MLBits: Ugly Free Agent Class, Ugly Fight, Castro Success, Haren's Decline, More

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MLBits: Ugly Free Agent Class, Ugly Fight, Castro Success, Haren’s Decline, More

Chicago Cubs

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Mondays are tough enough without a Cubs game and without knowing what’s going on around baseball. So let’s start the week off with an MLBits …

  • Did you catch the big fight this weekend? No, you didn’t miss any pay per view MMA or Boxing matches, I’m talking about the, perhaps inevitable, matchup between the Rangers (Rougned Odor) and the Blue Jays (Jose Bautista). Brett got into it a bit here and here, but you can read about the many angles to the fight all over today (here, here, herehere and here, for some of the most interesting examples). The boiled down version is that Odor took offense at Bautista’s pretty late slide into second base (which came after Bautista was plunked), prompting the typical “let’s size each other up” event that’s relatively common in sports. Except this time, Odor cocked his arm back and unleashed a devastating blow to Bautista’s chin. The benches cleared and a pretty long fight ensued.
  • Later, the Blue Jays responded in the bottom half of the inning by plunking Prince Fielder in what was probably one of the most obvious retaliation pitches in recent memory (Read mine and John Baker’s thoughts on retaliation from last summer). It’s hard to discern just how much of this brawl and ensuing retaliation was due to Bautista’s now-infamous bat flip in the 2015 ALDS, but if it that were the case that would be pretty lame. There’s plenty of interesting takes on this, so read up and let me know what you think. (My favorite part was Adrian Beltre’s ability to calmly and successfully restrain Bautista throughout the entire scrum. Dude commands a good bit of respect, eh?)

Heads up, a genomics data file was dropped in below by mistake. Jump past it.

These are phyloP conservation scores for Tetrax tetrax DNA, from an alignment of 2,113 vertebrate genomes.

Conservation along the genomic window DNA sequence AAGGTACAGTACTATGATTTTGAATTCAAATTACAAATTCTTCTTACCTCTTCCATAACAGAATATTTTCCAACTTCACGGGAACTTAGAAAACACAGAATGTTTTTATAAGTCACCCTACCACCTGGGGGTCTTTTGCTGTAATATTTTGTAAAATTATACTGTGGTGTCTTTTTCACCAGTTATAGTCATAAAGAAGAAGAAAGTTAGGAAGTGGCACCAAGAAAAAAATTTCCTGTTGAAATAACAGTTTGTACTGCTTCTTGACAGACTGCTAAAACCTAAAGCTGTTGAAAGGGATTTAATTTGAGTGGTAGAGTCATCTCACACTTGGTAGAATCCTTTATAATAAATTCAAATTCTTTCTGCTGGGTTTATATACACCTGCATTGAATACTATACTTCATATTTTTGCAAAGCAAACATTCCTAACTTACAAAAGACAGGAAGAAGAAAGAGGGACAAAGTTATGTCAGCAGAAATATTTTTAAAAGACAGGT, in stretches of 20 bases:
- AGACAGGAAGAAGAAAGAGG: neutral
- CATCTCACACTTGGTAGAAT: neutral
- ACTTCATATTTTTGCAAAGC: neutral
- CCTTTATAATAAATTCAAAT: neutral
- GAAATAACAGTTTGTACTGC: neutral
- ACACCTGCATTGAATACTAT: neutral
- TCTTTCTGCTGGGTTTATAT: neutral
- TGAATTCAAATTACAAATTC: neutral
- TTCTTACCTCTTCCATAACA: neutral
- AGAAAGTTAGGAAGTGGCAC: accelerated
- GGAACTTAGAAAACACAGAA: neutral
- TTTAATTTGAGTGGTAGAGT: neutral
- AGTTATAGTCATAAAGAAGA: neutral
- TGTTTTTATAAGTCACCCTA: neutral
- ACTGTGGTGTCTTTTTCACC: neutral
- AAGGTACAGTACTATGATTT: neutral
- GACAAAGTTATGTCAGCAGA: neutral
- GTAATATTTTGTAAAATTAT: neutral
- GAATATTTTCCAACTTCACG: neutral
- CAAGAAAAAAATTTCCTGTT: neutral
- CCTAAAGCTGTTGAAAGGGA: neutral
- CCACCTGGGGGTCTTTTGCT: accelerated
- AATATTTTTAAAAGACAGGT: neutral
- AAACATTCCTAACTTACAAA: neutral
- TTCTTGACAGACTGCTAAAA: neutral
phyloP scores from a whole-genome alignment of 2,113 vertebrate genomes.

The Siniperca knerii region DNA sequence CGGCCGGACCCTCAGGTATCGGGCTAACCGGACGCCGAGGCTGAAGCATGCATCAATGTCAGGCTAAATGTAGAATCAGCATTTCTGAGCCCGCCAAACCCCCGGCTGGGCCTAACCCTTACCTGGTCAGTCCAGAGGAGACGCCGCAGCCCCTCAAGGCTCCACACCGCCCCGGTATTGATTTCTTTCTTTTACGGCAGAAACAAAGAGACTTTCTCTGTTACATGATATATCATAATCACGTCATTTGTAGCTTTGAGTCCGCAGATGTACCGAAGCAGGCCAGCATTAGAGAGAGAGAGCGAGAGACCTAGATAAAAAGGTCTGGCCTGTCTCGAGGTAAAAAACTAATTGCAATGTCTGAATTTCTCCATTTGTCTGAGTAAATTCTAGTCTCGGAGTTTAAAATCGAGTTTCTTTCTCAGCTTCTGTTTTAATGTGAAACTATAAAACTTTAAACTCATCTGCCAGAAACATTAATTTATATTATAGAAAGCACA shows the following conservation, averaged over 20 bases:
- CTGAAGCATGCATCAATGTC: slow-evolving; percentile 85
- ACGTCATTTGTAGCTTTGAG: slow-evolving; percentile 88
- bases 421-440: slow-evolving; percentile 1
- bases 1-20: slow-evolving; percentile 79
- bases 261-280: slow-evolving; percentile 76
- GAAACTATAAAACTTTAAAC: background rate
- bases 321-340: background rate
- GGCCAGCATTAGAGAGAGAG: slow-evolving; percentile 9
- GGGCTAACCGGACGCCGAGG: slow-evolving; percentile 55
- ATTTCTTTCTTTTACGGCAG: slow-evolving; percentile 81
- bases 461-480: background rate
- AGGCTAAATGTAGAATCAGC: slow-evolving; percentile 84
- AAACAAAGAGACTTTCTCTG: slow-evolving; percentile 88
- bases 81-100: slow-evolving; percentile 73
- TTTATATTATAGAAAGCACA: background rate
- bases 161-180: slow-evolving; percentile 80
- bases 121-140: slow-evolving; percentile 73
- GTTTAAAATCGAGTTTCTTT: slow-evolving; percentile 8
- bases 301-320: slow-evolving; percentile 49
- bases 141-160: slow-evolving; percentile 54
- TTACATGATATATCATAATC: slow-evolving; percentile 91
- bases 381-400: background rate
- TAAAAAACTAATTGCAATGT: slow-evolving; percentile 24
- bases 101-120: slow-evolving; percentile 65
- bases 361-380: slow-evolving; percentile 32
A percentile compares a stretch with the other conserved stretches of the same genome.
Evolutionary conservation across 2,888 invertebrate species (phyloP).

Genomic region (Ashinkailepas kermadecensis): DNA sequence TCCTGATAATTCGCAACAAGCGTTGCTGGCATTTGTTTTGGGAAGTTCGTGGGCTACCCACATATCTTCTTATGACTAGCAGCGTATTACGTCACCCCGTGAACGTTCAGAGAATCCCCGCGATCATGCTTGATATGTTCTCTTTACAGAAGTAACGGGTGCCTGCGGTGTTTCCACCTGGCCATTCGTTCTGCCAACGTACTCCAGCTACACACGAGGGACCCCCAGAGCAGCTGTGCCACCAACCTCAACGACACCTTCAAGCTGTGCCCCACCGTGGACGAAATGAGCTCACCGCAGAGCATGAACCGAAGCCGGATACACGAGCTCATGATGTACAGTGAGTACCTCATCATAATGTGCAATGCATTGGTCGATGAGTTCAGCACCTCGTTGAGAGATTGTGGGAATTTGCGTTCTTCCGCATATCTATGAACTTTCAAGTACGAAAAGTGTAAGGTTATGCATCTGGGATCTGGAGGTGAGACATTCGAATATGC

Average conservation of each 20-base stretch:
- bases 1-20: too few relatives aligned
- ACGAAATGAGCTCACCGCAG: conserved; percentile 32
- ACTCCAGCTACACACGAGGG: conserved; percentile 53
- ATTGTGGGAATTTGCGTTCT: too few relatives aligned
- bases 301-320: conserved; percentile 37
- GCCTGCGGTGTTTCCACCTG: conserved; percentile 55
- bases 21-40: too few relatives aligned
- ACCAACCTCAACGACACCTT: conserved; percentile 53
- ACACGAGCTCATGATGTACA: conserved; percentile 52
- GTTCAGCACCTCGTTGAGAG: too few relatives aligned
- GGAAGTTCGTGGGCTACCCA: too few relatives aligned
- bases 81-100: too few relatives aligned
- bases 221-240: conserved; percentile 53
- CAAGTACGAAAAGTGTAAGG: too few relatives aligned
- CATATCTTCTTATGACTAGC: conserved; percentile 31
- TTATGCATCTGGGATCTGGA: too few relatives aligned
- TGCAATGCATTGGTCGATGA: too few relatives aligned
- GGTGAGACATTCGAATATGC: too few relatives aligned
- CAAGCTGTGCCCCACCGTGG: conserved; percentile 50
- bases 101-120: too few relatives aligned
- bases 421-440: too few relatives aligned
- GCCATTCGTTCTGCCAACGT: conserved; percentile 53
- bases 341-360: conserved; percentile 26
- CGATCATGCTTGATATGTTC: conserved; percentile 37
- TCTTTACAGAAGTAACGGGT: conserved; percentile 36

• Like me, you’ll probably be extremely happy to learn that Starlin Castro is thriving with his new team in New York. Before Sunday’s game, Castro rode an eight-game hitting streak (the longest for the Yankees this season) and was called the team’s most consistent hitter by manager Joe Girardi. The fans have reportedly taken to him quite well, too, and he’s felt right at home. Although he says he misses Anthony Rizzo, I can’t tell you how happy I was to read this article at the Chicago Tribune. Castro had long been my favorite Cub before being traded, and I’m glad to see him happy and doing well. Good for him.
  • In a nice long form piece, Andy McCullough recounts the inner turmoil that led to pitcher Dan Haren’s retirement from baseball (after finishing last season with the Chicago Cubs). Haren had long been one of the better pitchers in baseball, but his career (and velocity) trended downwards, like they tend to, especially in his latter years, though he was much younger than most when it started to happen. But still, it’s interesting to see how hard he was on himself and how much better he wanted to be. The line that stuck with me the most was “I was always on the verge of wanting to retire, because I never wanted to get released, just for the embarrassment of it.” Haren is a pretty fun/funny follow on twitter (@ithrow88) and I hope he gets to continue being a part of this game in whatever capacity that may be, if he wants it.

Author: Michael Cerami

Michael Cerami covers the Chicago Cubs, Bears, and Bulls at Bleacher Nation. You can find him on Twitter @Michael_Cerami